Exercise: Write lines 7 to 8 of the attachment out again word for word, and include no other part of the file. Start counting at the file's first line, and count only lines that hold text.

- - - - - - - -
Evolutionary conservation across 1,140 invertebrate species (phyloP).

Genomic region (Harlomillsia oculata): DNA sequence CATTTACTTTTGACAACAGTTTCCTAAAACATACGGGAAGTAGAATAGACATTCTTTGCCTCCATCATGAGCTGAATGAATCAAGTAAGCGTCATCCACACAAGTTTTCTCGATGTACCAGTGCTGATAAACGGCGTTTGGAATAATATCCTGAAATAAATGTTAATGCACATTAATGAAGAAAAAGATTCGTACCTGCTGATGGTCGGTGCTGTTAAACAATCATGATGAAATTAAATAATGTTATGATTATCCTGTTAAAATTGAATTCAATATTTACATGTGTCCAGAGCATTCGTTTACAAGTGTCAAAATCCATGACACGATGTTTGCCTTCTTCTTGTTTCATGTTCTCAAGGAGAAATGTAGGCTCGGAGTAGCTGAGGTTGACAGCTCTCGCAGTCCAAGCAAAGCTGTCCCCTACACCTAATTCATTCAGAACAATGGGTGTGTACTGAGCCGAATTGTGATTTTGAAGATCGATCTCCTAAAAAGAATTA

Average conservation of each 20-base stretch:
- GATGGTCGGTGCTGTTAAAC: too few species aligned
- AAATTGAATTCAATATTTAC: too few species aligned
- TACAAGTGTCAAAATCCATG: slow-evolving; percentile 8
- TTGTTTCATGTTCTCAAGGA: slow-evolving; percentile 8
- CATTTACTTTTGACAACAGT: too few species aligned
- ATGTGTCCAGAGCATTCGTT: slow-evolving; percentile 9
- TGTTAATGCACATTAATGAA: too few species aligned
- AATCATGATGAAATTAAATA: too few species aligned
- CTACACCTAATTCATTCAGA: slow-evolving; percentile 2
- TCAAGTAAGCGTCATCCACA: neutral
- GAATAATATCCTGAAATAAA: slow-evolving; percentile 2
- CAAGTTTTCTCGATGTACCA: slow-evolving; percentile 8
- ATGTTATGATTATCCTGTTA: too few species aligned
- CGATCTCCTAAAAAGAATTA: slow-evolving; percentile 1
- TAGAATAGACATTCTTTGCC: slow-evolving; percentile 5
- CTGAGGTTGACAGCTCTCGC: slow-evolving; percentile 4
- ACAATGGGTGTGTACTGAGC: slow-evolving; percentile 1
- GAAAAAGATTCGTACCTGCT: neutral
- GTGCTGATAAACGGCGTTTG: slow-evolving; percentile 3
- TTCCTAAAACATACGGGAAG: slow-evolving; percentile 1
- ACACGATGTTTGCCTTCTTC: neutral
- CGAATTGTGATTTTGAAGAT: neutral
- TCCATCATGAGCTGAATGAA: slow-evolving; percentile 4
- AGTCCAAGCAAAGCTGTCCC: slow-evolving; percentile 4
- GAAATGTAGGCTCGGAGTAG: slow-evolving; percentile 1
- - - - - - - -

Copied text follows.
- TTGTTTCATGTTCTCAAGGA: slow-evolving; percentile 8
- CATTTACTTTTGACAACAGT: too few species aligned